Donna Tucker, chief presiding judge of King County District Court, speaks to the crowd at a one-year celebration for the community court in Redmond on Aug. 7. Beside her is Lisa G. Rosenblum, King County Library System director. Ashley Hiruko/staff photo

Donna Tucker, chief presiding judge of King County District Court, speaks to the crowd at a one-year celebration for the community court in Redmond on Aug. 7. Beside her is Lisa G. Rosenblum, King County Library System director. Ashley Hiruko/staff photo

Outcomes report shows positives of Redmond Community Court

And potential plans to create similar courts in Bellevue, Auburn and Shoreline.

There were 65 graduates of Redmond’s Community Court from its April 2018 launch date to July 30 this year, according to an outcomes report recently given to the King County Council. It was planned to be introduced during the Dec. 4 meeting.

About 19,361 people were confined in Washington, as of March 2019. According to the report, “community-led courts have emerged as a way of redirecting low-risk, high-need defendants away from the traditional court system and towards the systems and resources they need to avoid criminal behavior.”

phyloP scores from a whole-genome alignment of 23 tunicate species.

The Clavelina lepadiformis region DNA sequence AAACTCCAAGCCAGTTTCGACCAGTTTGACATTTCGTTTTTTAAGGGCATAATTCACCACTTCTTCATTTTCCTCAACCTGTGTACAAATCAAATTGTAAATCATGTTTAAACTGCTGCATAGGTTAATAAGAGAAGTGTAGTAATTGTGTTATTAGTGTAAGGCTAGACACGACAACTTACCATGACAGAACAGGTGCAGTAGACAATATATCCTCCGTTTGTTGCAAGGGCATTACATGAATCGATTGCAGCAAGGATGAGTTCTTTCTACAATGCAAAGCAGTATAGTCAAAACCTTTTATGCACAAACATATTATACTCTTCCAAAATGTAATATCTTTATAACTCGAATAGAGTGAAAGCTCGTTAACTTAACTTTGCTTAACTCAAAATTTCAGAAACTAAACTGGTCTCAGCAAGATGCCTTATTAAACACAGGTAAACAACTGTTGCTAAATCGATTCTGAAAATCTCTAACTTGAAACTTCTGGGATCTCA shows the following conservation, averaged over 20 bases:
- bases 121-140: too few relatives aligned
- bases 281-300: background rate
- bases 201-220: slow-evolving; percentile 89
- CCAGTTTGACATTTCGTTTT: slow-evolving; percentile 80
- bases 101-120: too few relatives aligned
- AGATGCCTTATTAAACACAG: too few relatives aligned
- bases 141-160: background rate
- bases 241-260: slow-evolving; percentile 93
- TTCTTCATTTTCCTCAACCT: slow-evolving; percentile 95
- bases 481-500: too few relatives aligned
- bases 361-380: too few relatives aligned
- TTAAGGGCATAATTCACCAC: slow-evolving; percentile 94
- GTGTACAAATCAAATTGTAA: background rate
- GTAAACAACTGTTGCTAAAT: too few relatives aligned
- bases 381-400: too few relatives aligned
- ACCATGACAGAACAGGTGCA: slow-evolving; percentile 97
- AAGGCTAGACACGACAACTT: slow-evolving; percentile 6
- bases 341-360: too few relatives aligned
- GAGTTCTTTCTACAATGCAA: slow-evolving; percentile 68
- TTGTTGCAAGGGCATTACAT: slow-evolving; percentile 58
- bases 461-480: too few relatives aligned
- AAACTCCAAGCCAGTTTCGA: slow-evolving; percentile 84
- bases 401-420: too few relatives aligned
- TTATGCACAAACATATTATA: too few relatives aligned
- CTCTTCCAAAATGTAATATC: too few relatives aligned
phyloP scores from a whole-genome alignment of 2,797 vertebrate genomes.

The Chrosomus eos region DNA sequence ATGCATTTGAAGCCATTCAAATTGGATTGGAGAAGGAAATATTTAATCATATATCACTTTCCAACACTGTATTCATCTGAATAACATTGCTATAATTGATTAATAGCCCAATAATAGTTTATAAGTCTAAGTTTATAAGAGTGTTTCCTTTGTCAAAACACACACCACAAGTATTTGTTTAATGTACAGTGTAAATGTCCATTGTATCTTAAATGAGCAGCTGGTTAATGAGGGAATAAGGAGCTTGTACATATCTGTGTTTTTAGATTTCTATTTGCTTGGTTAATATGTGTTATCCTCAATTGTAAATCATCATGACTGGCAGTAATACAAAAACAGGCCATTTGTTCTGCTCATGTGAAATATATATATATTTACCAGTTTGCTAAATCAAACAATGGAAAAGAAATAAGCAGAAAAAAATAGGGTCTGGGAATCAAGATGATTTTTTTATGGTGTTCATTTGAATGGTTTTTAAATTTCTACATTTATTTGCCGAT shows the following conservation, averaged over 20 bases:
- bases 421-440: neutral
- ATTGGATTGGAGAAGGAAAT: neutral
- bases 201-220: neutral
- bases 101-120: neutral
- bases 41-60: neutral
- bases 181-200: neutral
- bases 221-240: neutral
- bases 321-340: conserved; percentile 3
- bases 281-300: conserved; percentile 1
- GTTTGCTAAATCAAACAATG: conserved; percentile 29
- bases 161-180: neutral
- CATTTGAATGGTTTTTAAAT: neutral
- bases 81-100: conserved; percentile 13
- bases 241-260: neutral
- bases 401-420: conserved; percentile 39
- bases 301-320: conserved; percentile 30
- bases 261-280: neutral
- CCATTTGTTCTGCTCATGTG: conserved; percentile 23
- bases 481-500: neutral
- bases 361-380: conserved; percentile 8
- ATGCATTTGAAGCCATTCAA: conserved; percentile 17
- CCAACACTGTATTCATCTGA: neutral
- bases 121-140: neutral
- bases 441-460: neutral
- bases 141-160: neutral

The county has been using the community-court model to target repeat offenders who may have mental health needs or are in need of substance use treatment. The court provides offenders access to treatment, housing and other social services. Those who use the special court typically have committed misdemeanors related to life circumstances.

“By addressing the underlying determinants of crime, studies have found that adult misdemeanor offenders processed at community courts were significantly less likely to recidivate than those processed traditionally,” the report continues.

In 2017, King County was awarded the funding needed to plan two community courts.This planning included meeting with justice officials at state and city levels. The report states that Redmond was singled out due to the work already being done there. In 2017, a homelessness task force was completed, which laid the groundwork for the court.

“The task force illuminated challenges that the city faced due to deepening poverty, increased homelessness and a lack of adequate care for those with addiction and mental health issues,” the outcomes report states.

The document not only outlines the successes of the community court in Redmond — housed in its downtown library location — but also expands on the Burien Community Court and the possible community courts to come in Shoreline, Auburn and Bellevue. King County District Court is working with city partners, the report states, to add these courts in 2020.

On top of this, King County District Court is working to expand the types of cases that can be heard at community courts.

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